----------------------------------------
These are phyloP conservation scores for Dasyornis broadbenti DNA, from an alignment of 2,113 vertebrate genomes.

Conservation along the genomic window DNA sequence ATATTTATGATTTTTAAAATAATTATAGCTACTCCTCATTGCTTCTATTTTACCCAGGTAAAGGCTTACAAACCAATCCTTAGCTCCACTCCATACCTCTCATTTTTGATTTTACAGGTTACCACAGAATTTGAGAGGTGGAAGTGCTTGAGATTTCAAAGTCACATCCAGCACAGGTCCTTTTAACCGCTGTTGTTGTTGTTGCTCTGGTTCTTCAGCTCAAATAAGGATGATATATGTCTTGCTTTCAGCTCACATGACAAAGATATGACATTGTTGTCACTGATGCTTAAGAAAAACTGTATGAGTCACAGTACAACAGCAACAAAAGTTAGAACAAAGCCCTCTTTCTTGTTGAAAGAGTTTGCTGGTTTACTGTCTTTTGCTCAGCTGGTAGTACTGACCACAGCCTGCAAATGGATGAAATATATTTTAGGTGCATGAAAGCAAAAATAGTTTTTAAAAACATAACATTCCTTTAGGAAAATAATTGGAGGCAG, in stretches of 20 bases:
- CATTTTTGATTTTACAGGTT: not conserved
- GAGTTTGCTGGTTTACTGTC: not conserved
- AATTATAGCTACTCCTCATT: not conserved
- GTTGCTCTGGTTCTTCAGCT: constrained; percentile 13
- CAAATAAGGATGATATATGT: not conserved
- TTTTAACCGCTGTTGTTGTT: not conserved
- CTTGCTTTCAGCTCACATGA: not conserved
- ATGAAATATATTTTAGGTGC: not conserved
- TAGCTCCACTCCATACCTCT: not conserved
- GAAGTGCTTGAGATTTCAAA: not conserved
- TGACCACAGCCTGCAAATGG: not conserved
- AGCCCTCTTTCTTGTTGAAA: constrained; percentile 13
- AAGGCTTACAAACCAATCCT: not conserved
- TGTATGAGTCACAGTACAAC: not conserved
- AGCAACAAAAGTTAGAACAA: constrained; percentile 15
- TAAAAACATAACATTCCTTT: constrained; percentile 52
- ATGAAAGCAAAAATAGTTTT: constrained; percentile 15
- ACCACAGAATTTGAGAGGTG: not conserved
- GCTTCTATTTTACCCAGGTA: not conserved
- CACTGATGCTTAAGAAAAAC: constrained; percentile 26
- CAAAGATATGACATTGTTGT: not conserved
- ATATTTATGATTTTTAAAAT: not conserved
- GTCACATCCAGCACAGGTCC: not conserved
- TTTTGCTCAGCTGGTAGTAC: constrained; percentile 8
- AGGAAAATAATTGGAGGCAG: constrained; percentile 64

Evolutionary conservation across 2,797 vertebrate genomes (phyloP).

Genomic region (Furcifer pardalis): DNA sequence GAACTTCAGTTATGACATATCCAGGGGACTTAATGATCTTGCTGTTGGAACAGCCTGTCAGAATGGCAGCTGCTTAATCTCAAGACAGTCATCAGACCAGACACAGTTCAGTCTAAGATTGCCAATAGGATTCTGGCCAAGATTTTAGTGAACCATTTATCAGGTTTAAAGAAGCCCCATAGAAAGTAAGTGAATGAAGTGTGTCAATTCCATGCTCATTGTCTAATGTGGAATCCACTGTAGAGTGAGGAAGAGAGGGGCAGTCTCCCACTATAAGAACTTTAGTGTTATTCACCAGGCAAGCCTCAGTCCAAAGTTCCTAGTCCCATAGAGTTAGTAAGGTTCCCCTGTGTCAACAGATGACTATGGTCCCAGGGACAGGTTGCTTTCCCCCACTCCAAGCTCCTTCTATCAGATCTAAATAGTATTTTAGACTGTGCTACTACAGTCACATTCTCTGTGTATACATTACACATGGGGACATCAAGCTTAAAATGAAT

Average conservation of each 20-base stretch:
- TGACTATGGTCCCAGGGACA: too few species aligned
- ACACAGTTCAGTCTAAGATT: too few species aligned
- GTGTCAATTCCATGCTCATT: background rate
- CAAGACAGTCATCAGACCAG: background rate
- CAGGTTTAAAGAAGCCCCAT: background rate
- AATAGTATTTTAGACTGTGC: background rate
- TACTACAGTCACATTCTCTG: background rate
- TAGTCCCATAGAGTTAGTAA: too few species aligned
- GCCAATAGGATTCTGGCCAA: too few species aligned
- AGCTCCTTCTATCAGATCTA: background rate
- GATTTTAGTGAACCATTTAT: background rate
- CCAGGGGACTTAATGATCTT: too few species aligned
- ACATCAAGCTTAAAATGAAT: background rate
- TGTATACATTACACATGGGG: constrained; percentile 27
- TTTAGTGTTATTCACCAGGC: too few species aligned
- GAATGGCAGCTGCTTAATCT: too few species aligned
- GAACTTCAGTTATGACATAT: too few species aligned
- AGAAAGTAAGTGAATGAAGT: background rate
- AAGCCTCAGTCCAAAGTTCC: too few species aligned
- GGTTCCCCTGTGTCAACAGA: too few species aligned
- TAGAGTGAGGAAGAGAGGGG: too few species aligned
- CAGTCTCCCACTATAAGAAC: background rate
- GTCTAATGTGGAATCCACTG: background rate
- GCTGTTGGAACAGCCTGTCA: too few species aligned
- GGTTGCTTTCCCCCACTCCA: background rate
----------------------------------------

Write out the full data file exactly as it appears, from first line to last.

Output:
These are phyloP conservation scores for Dasyornis broadbenti DNA, from an alignment of 2,113 vertebrate genomes.

Conservation along the genomic window DNA sequence ATATTTATGATTTTTAAAATAATTATAGCTACTCCTCATTGCTTCTATTTTACCCAGGTAAAGGCTTACAAACCAATCCTTAGCTCCACTCCATACCTCTCATTTTTGATTTTACAGGTTACCACAGAATTTGAGAGGTGGAAGTGCTTGAGATTTCAAAGTCACATCCAGCACAGGTCCTTTTAACCGCTGTTGTTGTTGTTGCTCTGGTTCTTCAGCTCAAATAAGGATGATATATGTCTTGCTTTCAGCTCACATGACAAAGATATGACATTGTTGTCACTGATGCTTAAGAAAAACTGTATGAGTCACAGTACAACAGCAACAAAAGTTAGAACAAAGCCCTCTTTCTTGTTGAAAGAGTTTGCTGGTTTACTGTCTTTTGCTCAGCTGGTAGTACTGACCACAGCCTGCAAATGGATGAAATATATTTTAGGTGCATGAAAGCAAAAATAGTTTTTAAAAACATAACATTCCTTTAGGAAAATAATTGGAGGCAG, in stretches of 20 bases:
- CATTTTTGATTTTACAGGTT: not conserved
- GAGTTTGCTGGTTTACTGTC: not conserved
- AATTATAGCTACTCCTCATT: not conserved
- GTTGCTCTGGTTCTTCAGCT: constrained; percentile 13
- CAAATAAGGATGATATATGT: not conserved
- TTTTAACCGCTGTTGTTGTT: not conserved
- CTTGCTTTCAGCTCACATGA: not conserved
- ATGAAATATATTTTAGGTGC: not conserved
- TAGCTCCACTCCATACCTCT: not conserved
- GAAGTGCTTGAGATTTCAAA: not conserved
- TGACCACAGCCTGCAAATGG: not conserved
- AGCCCTCTTTCTTGTTGAAA: constrained; percentile 13
- AAGGCTTACAAACCAATCCT: not conserved
- TGTATGAGTCACAGTACAAC: not conserved
- AGCAACAAAAGTTAGAACAA: constrained; percentile 15
- TAAAAACATAACATTCCTTT: constrained; percentile 52
- ATGAAAGCAAAAATAGTTTT: constrained; percentile 15
- ACCACAGAATTTGAGAGGTG: not conserved
- GCTTCTATTTTACCCAGGTA: not conserved
- CACTGATGCTTAAGAAAAAC: constrained; percentile 26
- CAAAGATATGACATTGTTGT: not conserved
- ATATTTATGATTTTTAAAAT: not conserved
- GTCACATCCAGCACAGGTCC: not conserved
- TTTTGCTCAGCTGGTAGTAC: constrained; percentile 8
- AGGAAAATAATTGGAGGCAG: constrained; percentile 64

Evolutionary conservation across 2,797 vertebrate genomes (phyloP).

Genomic region (Furcifer pardalis): DNA sequence GAACTTCAGTTATGACATATCCAGGGGACTTAATGATCTTGCTGTTGGAACAGCCTGTCAGAATGGCAGCTGCTTAATCTCAAGACAGTCATCAGACCAGACACAGTTCAGTCTAAGATTGCCAATAGGATTCTGGCCAAGATTTTAGTGAACCATTTATCAGGTTTAAAGAAGCCCCATAGAAAGTAAGTGAATGAAGTGTGTCAATTCCATGCTCATTGTCTAATGTGGAATCCACTGTAGAGTGAGGAAGAGAGGGGCAGTCTCCCACTATAAGAACTTTAGTGTTATTCACCAGGCAAGCCTCAGTCCAAAGTTCCTAGTCCCATAGAGTTAGTAAGGTTCCCCTGTGTCAACAGATGACTATGGTCCCAGGGACAGGTTGCTTTCCCCCACTCCAAGCTCCTTCTATCAGATCTAAATAGTATTTTAGACTGTGCTACTACAGTCACATTCTCTGTGTATACATTACACATGGGGACATCAAGCTTAAAATGAAT

Average conservation of each 20-base stretch:
- TGACTATGGTCCCAGGGACA: too few species aligned
- ACACAGTTCAGTCTAAGATT: too few species aligned
- GTGTCAATTCCATGCTCATT: background rate
- CAAGACAGTCATCAGACCAG: background rate
- CAGGTTTAAAGAAGCCCCAT: background rate
- AATAGTATTTTAGACTGTGC: background rate
- TACTACAGTCACATTCTCTG: background rate
- TAGTCCCATAGAGTTAGTAA: too few species aligned
- GCCAATAGGATTCTGGCCAA: too few species aligned
- AGCTCCTTCTATCAGATCTA: background rate
- GATTTTAGTGAACCATTTAT: background rate
- CCAGGGGACTTAATGATCTT: too few species aligned
- ACATCAAGCTTAAAATGAAT: background rate
- TGTATACATTACACATGGGG: constrained; percentile 27
- TTTAGTGTTATTCACCAGGC: too few species aligned
- GAATGGCAGCTGCTTAATCT: too few species aligned
- GAACTTCAGTTATGACATAT: too few species aligned
- AGAAAGTAAGTGAATGAAGT: background rate
- AAGCCTCAGTCCAAAGTTCC: too few species aligned
- GGTTCCCCTGTGTCAACAGA: too few species aligned
- TAGAGTGAGGAAGAGAGGGG: too few species aligned
- CAGTCTCCCACTATAAGAAC: background rate
- GTCTAATGTGGAATCCACTG: background rate
- GCTGTTGGAACAGCCTGTCA: too few species aligned
- GGTTGCTTTCCCCCACTCCA: background rate